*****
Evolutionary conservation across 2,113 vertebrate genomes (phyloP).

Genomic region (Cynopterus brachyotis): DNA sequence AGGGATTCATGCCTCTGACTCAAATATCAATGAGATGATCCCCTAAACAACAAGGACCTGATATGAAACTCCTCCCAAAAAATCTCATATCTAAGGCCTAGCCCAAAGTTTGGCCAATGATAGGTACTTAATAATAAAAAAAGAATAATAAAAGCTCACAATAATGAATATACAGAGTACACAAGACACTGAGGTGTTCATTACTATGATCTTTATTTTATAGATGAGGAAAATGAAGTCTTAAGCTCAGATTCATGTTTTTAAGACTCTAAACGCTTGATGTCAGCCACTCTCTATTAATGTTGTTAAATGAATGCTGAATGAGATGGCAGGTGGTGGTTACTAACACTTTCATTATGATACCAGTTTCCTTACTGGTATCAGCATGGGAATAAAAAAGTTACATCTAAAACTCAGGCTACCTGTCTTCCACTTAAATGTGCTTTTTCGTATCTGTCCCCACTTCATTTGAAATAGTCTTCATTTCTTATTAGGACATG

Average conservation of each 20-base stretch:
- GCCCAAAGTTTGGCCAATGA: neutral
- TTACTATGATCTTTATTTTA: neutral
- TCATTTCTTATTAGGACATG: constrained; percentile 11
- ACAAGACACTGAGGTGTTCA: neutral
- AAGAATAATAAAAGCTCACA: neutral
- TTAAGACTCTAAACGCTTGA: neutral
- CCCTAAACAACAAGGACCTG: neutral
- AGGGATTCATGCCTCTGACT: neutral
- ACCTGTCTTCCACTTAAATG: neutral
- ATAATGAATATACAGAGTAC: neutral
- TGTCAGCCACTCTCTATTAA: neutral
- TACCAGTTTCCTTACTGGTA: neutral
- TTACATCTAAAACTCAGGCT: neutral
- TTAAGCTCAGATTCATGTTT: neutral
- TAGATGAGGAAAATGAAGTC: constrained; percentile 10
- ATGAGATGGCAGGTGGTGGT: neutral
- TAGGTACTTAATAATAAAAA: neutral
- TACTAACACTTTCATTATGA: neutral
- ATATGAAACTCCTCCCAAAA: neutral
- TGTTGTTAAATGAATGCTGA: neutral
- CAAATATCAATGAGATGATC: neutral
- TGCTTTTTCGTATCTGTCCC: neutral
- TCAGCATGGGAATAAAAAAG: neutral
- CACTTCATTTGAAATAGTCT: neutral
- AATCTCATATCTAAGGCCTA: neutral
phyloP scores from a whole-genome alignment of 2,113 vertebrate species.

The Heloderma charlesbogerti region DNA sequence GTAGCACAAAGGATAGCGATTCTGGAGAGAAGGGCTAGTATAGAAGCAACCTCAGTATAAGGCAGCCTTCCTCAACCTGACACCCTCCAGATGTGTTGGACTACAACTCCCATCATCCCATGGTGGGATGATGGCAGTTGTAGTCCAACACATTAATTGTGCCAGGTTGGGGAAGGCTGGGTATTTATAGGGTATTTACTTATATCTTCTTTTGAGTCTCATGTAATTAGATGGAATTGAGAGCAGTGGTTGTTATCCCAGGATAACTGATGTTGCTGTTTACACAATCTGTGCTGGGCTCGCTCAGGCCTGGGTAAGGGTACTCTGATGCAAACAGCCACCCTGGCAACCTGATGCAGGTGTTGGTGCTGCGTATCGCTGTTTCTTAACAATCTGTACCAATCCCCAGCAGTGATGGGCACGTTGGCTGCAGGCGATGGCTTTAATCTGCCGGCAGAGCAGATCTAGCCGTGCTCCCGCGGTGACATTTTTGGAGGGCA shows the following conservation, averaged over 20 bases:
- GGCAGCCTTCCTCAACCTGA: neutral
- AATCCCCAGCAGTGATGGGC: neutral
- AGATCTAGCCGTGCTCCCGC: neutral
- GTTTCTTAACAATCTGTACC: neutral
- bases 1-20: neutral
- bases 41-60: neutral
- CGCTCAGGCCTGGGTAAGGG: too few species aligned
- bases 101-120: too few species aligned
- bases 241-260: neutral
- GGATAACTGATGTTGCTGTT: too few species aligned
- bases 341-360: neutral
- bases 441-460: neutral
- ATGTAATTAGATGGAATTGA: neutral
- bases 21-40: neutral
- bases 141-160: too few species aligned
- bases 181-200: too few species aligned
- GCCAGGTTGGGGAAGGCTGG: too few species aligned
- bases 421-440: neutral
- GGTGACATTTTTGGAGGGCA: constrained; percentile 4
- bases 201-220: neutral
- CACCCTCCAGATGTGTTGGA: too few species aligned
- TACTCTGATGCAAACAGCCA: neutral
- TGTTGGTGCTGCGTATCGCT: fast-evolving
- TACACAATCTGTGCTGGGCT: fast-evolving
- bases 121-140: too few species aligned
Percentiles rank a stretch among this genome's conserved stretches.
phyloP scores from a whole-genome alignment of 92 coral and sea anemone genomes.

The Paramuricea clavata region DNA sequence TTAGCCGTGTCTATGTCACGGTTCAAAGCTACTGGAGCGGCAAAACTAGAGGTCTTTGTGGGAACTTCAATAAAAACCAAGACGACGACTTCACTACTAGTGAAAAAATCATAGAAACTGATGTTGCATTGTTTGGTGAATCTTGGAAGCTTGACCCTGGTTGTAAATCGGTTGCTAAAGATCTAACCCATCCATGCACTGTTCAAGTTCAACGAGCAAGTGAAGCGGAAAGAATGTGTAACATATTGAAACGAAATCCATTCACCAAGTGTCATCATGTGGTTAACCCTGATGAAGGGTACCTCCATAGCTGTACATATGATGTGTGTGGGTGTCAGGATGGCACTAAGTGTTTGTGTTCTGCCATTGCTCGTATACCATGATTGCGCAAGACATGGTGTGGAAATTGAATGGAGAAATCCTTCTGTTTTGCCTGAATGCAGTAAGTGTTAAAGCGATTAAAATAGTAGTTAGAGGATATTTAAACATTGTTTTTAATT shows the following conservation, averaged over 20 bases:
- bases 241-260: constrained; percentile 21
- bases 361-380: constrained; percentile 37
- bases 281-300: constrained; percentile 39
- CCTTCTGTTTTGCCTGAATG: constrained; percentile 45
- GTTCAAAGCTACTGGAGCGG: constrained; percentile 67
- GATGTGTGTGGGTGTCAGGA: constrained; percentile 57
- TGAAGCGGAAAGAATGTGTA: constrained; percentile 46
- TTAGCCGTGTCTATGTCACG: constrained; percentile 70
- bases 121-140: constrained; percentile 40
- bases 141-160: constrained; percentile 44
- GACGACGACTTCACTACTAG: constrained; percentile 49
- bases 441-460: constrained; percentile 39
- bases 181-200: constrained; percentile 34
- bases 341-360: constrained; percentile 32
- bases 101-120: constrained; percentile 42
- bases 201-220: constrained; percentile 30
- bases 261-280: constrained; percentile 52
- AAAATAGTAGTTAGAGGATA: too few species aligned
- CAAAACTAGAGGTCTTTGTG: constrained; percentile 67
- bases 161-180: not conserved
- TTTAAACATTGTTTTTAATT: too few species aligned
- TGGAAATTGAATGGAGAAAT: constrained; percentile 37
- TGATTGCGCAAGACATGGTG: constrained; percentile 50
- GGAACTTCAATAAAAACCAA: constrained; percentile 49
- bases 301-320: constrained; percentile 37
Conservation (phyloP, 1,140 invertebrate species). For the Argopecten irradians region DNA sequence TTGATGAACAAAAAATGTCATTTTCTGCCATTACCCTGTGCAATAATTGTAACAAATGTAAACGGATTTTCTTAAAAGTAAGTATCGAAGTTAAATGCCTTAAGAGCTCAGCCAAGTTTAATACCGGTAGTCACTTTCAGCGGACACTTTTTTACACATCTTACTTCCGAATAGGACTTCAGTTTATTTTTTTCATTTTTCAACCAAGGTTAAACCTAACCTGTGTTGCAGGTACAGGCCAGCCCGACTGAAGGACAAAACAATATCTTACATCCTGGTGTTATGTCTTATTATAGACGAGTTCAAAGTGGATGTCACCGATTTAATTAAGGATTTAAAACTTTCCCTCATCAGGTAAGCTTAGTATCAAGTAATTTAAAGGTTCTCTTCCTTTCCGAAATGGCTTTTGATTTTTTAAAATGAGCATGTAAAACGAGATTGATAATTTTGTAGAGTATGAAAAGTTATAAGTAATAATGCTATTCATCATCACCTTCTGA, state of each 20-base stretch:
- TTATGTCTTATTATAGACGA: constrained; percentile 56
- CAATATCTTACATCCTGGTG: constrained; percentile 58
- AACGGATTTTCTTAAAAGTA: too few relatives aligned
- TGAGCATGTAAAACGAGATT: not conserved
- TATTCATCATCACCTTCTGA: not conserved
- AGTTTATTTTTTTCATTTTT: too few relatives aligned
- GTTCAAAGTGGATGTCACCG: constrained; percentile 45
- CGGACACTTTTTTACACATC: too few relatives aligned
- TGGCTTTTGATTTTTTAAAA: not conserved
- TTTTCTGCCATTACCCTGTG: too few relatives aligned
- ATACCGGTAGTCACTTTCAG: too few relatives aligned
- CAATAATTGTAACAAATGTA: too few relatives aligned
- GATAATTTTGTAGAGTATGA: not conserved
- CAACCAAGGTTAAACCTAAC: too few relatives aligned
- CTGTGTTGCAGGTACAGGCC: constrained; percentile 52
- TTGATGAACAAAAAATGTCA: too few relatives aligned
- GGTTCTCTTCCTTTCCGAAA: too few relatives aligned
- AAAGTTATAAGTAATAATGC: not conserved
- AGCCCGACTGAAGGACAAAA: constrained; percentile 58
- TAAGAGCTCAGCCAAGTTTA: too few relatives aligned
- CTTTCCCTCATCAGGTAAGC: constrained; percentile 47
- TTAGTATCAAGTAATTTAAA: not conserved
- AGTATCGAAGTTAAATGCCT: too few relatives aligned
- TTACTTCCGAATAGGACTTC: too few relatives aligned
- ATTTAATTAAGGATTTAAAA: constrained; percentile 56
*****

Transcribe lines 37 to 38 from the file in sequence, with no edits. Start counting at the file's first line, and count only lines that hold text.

- CGCTCAGGCCTGGGTAAGGG: too few species aligned
- bases 101-120: too few species aligned